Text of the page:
No, the United States Wasn’t Founded as a Christian Nation

Rembrandt Peale's portrait of Thomas Jefferson.

In a recent Washington Post column, Justin Dyer answered, “Yes and no,” to the question whether America is a Christian nation. I think the answer is “No and no.” 

Dyer’s effort to give Christian nationalists their due without endorsing their wilder fantasies founders on the historical record. Of the two documents that many people on the Christian right rely on, the U.S. Constitution is irrelevant because of its Article VI prohibition against any religious test for public office. 

The Declaration of Independence, though, is a whole other story. As Matthew Steward points out in Nature’s God, “Religious conservatives today routinely celebrate [the Declaration of Independence] as proof that America was founded as a Christian nation.” And according to Dyer, the “proof” is that the Declaration features “an invocation of the ‘Laws of Nature and of Nature’s God,’ bases human equality on creation, defines rights as the endowment of our Creator, appeals to the ‘Supreme Judge of the world,’ and declares the signers’ ‘firm reliance on the protection of Divine Providence.’” 

All this shows, he argues, that, “The United States was founded by thinkers steeped in the Christian natural-law tradition,” which holds that “reason can identify what is best for human beings by studying human nature.” 

We can’t evaluate the “Christian nation” claim without identifying the defining doctrine of Christianity. Self-styled Christians believe all sorts of things, but what they all must believe to qualify is the story of the Incarnation, according to which God, existing eternally outside space and time, took on human form as Jesus, born of a virgin and crucified to redeem us from original sin, holding out to us the prospect of blissful eternal life. 

So the first problem for the Declaration as evidence for Christian nationalism is that it doesn’t even hint at the Incarnation. That’s because Thomas Jefferson, who wrote the Declaration, totally rejected the doctrine. While he thought that Jesus was an exemplary human being, he dismissed the divinity of Jesus as “incomprehensible jargon.” 

But cancel the divinity of Jesus and the rest of the Incarnation evaporates. If, as Jefferson believed, Jesus was merely an outstanding human being, then his crucifixion was just stunningly bad luck, redeeming nobody. 

But what about the “Christian natural-law tradition?” If that’s the view that our unaided reason enables us to “identify what is best for human beings by studying human nature,” there can’t be any such tradition in mainstream Christianity, which, remember, is a revealed, text-based religion. Thomas Aquinas and other Medieval thinkers inherited from Aristotle a high regard for our rational powers. But whereas Aristotle privileged it as our highest capacity, Aquinas subordinated it to revelation as conveyed to us through Scripture. At best, reason could help us understand revealed truths and defend them against error, but nothing more. 

Even that subordinate role for reason was too much for Martin Luther, who launched the Protestant Reformation. He vehemently denounced reason as “a whore, the greatest enemy that faith has; it never comes to the aid of spiritual things, but more frequently than not struggles against the divine Word, treating with contempt all that emanates from God.” Spinning elaborate rational explications of Scripture as Aquinas did was, to Luther, a fool’s errand, because the saving truths it reveals don’t make any rational sense, are “impossible, absurd and false.”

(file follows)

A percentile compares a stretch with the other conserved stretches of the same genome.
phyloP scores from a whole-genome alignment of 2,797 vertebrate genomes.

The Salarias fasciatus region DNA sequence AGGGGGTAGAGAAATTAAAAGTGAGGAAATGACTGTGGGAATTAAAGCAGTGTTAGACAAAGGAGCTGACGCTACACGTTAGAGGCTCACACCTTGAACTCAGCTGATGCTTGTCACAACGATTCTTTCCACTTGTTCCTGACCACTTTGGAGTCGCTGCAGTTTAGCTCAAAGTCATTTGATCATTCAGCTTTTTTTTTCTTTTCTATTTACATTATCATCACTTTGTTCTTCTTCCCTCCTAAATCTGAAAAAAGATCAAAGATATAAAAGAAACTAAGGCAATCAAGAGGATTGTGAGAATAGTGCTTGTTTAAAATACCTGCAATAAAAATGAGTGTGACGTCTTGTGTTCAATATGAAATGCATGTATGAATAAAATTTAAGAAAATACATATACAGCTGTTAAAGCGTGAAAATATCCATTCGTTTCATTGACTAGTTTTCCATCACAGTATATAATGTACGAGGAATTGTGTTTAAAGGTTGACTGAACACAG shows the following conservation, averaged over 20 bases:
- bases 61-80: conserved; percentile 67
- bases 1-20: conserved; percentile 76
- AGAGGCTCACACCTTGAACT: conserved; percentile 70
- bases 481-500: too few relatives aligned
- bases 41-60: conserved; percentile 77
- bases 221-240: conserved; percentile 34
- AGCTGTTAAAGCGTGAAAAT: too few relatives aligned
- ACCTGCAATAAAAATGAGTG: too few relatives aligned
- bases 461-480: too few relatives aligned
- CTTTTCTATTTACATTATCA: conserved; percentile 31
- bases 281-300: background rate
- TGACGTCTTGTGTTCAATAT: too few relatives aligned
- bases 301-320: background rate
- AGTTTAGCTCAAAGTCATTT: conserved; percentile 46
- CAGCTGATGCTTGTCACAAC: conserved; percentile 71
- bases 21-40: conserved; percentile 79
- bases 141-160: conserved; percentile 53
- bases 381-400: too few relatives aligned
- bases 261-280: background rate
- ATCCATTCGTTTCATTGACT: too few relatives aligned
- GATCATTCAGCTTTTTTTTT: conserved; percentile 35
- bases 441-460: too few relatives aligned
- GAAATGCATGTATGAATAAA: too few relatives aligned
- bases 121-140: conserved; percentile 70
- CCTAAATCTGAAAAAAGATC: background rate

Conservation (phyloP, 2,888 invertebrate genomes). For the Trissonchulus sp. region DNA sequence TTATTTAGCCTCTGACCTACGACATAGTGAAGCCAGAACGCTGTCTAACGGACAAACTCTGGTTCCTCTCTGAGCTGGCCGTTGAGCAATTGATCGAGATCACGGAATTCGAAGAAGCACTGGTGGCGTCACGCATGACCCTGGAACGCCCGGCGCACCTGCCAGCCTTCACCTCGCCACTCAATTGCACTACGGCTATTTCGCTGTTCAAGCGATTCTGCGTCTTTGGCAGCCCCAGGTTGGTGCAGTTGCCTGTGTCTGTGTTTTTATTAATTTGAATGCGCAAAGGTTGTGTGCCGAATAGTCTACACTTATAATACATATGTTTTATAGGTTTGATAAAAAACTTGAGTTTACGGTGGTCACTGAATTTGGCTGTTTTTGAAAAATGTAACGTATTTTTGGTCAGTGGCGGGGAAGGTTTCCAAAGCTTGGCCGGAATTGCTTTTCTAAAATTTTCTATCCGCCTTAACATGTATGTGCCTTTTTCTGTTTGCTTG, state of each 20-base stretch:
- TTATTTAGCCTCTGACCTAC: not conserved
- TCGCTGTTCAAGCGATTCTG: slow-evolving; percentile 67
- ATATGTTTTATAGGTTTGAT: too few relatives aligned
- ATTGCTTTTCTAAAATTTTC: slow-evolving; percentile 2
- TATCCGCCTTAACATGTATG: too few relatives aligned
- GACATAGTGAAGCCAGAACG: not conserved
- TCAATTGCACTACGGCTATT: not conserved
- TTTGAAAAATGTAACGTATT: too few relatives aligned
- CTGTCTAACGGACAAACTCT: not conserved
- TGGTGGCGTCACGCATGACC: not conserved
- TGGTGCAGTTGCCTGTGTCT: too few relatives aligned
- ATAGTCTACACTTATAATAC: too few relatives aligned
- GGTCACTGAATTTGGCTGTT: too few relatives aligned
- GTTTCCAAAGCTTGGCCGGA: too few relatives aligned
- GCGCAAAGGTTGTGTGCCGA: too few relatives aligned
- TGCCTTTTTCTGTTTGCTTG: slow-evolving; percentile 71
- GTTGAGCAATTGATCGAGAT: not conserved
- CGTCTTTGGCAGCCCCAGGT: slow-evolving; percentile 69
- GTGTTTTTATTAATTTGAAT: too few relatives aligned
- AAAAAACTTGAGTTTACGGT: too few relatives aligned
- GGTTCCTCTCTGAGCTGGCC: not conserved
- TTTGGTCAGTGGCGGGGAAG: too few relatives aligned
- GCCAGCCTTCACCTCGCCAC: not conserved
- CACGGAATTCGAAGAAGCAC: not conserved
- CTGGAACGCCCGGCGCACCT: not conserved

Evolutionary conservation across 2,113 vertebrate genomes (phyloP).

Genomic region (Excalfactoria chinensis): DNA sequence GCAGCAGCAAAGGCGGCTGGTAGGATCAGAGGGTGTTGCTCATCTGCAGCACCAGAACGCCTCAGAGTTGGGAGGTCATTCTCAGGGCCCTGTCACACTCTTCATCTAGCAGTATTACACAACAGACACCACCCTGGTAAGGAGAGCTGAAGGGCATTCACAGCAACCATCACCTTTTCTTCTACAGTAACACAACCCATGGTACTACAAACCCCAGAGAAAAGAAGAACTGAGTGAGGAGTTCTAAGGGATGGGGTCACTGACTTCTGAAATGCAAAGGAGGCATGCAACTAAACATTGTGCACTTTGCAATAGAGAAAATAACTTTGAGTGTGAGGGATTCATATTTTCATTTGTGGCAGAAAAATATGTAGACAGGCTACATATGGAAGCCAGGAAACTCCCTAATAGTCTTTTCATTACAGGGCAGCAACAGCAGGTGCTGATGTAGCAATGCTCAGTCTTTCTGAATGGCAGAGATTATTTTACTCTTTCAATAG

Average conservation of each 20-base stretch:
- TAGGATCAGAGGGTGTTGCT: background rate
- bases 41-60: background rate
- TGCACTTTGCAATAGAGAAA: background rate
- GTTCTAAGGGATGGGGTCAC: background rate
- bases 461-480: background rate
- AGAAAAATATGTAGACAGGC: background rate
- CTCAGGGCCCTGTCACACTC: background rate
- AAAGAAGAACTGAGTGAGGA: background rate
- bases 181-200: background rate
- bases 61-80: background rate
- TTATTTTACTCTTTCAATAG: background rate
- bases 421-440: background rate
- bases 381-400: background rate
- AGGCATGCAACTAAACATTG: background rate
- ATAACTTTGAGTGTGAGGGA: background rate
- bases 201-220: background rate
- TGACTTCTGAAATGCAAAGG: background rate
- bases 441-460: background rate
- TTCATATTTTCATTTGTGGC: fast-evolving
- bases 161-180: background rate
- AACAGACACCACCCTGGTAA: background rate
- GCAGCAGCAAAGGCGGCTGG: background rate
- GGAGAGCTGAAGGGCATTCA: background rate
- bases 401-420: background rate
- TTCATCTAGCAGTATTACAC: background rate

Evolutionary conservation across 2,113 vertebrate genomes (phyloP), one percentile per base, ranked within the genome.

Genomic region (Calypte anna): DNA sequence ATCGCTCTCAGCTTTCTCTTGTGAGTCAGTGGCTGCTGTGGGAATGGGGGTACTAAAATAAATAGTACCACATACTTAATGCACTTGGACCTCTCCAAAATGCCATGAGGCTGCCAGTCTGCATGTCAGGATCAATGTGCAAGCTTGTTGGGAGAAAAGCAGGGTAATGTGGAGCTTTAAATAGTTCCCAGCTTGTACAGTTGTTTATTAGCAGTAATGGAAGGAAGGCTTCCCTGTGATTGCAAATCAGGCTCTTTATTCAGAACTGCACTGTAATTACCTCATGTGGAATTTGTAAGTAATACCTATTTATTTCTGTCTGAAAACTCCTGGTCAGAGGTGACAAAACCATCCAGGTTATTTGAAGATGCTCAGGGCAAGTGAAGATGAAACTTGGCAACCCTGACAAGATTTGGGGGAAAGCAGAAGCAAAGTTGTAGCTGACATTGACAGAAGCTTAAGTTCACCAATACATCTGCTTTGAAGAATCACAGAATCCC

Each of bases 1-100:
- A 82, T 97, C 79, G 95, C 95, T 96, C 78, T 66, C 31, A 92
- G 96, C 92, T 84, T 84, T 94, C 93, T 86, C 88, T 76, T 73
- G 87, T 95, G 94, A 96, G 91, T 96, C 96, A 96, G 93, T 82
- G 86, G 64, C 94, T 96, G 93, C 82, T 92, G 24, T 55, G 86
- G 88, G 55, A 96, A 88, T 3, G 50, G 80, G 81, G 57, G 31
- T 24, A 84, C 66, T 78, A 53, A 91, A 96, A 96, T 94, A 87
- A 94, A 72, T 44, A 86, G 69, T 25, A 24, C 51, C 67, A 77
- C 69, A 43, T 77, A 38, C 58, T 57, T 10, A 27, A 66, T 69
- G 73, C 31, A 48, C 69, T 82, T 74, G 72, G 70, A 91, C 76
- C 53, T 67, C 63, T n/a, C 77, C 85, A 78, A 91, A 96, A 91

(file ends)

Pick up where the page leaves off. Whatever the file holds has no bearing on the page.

Most of America’s founding generation subscribed to some flavor of Protestantism. But adherents to any version of a revealed, text-based religion like Christianity will be hostile to the idea that we can discover the human good just by the application of our unaided reason to the study of nature, including ourselves. Ascribing that power to reason, as Aristotle did, condemns Christian revelation to utter irrelevance. What’s the point of pouring over sacred texts revealing the wonders of God’s creation and our place in it when we can discover all that by applying our natural powers to the study of God’s handiwork directly? 

Jefferson—profoundly influenced by the Enlightenment giants John Locke, Francis Bacon and Isaac Newton—agreed with Luther that the core tenets of Christianity were by rational standards “impossible, absurd and false.” But whereas to Luther that cut conclusively against reason, to Jefferson it weighed decisively against the defining dogmas of Christianity, the Incarnation in particular. 

So considering who wrote them, the passages in the Declaration of Independence Dyer cites as evidence of its Christian roots point only to Jefferson’s monotheism, which is incompatible with mainstream Christianity. And Dyer left out the most revealing passage in the Declaration’s last paragraph. While Jefferson and the other signers fervently hoped that the “Supreme Judge of the world” would look favorably on their spectacularly high-risk undertaking, they made clear that they weren’t acting on God’s authority, but “in the Name, and by Authority of the good People of these Colonies…,” no more exalted authority being required. 

If you think that all this is of merely antiquarian interest, you’re more confident than I am that a sympathetic Supreme Court majority won’t inspire Christian nationalists and “dominionists” to deploy the Declaration of Independence to undermine the protections of the First Amendment to the Constitution, an abuse of both the Declaration and the Constitution.